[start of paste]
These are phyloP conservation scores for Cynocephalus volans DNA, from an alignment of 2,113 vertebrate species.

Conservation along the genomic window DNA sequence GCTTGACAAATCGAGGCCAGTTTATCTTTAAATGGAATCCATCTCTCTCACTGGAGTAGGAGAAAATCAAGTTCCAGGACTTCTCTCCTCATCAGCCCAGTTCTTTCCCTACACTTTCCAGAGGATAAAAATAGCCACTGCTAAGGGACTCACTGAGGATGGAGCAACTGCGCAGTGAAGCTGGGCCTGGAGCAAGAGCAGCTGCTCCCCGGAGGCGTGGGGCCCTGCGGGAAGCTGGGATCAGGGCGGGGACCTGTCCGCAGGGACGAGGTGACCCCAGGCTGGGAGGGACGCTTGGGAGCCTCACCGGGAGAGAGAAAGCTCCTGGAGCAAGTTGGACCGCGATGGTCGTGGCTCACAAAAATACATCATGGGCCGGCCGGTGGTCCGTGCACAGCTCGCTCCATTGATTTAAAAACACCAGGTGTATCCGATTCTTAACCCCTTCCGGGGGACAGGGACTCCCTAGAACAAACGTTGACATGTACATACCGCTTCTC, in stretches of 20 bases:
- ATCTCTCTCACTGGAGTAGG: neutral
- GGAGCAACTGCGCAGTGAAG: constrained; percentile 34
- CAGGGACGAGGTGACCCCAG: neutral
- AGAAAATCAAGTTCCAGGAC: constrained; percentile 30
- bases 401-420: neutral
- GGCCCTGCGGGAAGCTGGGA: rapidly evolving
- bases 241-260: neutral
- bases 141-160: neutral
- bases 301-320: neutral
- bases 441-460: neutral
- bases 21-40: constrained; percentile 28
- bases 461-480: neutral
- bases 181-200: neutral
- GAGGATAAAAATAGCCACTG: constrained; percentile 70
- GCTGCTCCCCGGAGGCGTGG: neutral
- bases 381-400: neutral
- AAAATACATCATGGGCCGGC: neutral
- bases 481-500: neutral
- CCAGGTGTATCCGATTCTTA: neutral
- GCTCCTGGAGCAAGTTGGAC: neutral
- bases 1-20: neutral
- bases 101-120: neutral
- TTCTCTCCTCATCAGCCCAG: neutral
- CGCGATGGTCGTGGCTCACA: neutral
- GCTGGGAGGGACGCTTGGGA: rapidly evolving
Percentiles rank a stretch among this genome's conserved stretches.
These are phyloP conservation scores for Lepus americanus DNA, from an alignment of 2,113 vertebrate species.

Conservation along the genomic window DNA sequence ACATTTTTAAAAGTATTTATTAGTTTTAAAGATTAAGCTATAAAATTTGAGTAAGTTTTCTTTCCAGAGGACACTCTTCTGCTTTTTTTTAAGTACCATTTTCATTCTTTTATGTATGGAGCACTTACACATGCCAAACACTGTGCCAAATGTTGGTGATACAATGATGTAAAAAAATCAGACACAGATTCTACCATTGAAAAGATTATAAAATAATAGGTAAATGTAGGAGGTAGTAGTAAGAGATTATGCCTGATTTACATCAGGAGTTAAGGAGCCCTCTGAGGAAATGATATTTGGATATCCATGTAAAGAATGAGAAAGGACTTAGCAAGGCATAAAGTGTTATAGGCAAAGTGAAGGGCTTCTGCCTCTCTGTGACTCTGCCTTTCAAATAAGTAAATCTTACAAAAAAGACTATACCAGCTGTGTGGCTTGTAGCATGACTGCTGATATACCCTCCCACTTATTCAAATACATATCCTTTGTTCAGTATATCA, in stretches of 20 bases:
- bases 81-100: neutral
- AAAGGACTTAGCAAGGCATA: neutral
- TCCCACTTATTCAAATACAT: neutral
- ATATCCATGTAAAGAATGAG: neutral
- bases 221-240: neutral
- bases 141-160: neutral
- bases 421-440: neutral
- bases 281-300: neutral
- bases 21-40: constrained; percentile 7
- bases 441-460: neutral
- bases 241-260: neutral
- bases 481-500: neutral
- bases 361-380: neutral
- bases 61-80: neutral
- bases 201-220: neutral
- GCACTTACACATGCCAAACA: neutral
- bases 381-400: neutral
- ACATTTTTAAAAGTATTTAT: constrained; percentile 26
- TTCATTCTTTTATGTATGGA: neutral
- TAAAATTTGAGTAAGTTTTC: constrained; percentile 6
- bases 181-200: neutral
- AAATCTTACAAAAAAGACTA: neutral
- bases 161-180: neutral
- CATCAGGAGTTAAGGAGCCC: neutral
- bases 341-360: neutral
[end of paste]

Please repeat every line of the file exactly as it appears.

These are phyloP conservation scores for Cynocephalus volans DNA, from an alignment of 2,113 vertebrate species.

Conservation along the genomic window DNA sequence GCTTGACAAATCGAGGCCAGTTTATCTTTAAATGGAATCCATCTCTCTCACTGGAGTAGGAGAAAATCAAGTTCCAGGACTTCTCTCCTCATCAGCCCAGTTCTTTCCCTACACTTTCCAGAGGATAAAAATAGCCACTGCTAAGGGACTCACTGAGGATGGAGCAACTGCGCAGTGAAGCTGGGCCTGGAGCAAGAGCAGCTGCTCCCCGGAGGCGTGGGGCCCTGCGGGAAGCTGGGATCAGGGCGGGGACCTGTCCGCAGGGACGAGGTGACCCCAGGCTGGGAGGGACGCTTGGGAGCCTCACCGGGAGAGAGAAAGCTCCTGGAGCAAGTTGGACCGCGATGGTCGTGGCTCACAAAAATACATCATGGGCCGGCCGGTGGTCCGTGCACAGCTCGCTCCATTGATTTAAAAACACCAGGTGTATCCGATTCTTAACCCCTTCCGGGGGACAGGGACTCCCTAGAACAAACGTTGACATGTACATACCGCTTCTC, in stretches of 20 bases:
- ATCTCTCTCACTGGAGTAGG: neutral
- GGAGCAACTGCGCAGTGAAG: constrained; percentile 34
- CAGGGACGAGGTGACCCCAG: neutral
- AGAAAATCAAGTTCCAGGAC: constrained; percentile 30
- bases 401-420: neutral
- GGCCCTGCGGGAAGCTGGGA: rapidly evolving
- bases 241-260: neutral
- bases 141-160: neutral
- bases 301-320: neutral
- bases 441-460: neutral
- bases 21-40: constrained; percentile 28
- bases 461-480: neutral
- bases 181-200: neutral
- GAGGATAAAAATAGCCACTG: constrained; percentile 70
- GCTGCTCCCCGGAGGCGTGG: neutral
- bases 381-400: neutral
- AAAATACATCATGGGCCGGC: neutral
- bases 481-500: neutral
- CCAGGTGTATCCGATTCTTA: neutral
- GCTCCTGGAGCAAGTTGGAC: neutral
- bases 1-20: neutral
- bases 101-120: neutral
- TTCTCTCCTCATCAGCCCAG: neutral
- CGCGATGGTCGTGGCTCACA: neutral
- GCTGGGAGGGACGCTTGGGA: rapidly evolving
Percentiles rank a stretch among this genome's conserved stretches.
These are phyloP conservation scores for Lepus americanus DNA, from an alignment of 2,113 vertebrate species.

Conservation along the genomic window DNA sequence ACATTTTTAAAAGTATTTATTAGTTTTAAAGATTAAGCTATAAAATTTGAGTAAGTTTTCTTTCCAGAGGACACTCTTCTGCTTTTTTTTAAGTACCATTTTCATTCTTTTATGTATGGAGCACTTACACATGCCAAACACTGTGCCAAATGTTGGTGATACAATGATGTAAAAAAATCAGACACAGATTCTACCATTGAAAAGATTATAAAATAATAGGTAAATGTAGGAGGTAGTAGTAAGAGATTATGCCTGATTTACATCAGGAGTTAAGGAGCCCTCTGAGGAAATGATATTTGGATATCCATGTAAAGAATGAGAAAGGACTTAGCAAGGCATAAAGTGTTATAGGCAAAGTGAAGGGCTTCTGCCTCTCTGTGACTCTGCCTTTCAAATAAGTAAATCTTACAAAAAAGACTATACCAGCTGTGTGGCTTGTAGCATGACTGCTGATATACCCTCCCACTTATTCAAATACATATCCTTTGTTCAGTATATCA, in stretches of 20 bases:
- bases 81-100: neutral
- AAAGGACTTAGCAAGGCATA: neutral
- TCCCACTTATTCAAATACAT: neutral
- ATATCCATGTAAAGAATGAG: neutral
- bases 221-240: neutral
- bases 141-160: neutral
- bases 421-440: neutral
- bases 281-300: neutral
- bases 21-40: constrained; percentile 7
- bases 441-460: neutral
- bases 241-260: neutral
- bases 481-500: neutral
- bases 361-380: neutral
- bases 61-80: neutral
- bases 201-220: neutral
- GCACTTACACATGCCAAACA: neutral
- bases 381-400: neutral
- ACATTTTTAAAAGTATTTAT: constrained; percentile 26
- TTCATTCTTTTATGTATGGA: neutral
- TAAAATTTGAGTAAGTTTTC: constrained; percentile 6
- bases 181-200: neutral
- AAATCTTACAAAAAAGACTA: neutral
- bases 161-180: neutral
- CATCAGGAGTTAAGGAGCCC: neutral
- bases 341-360: neutral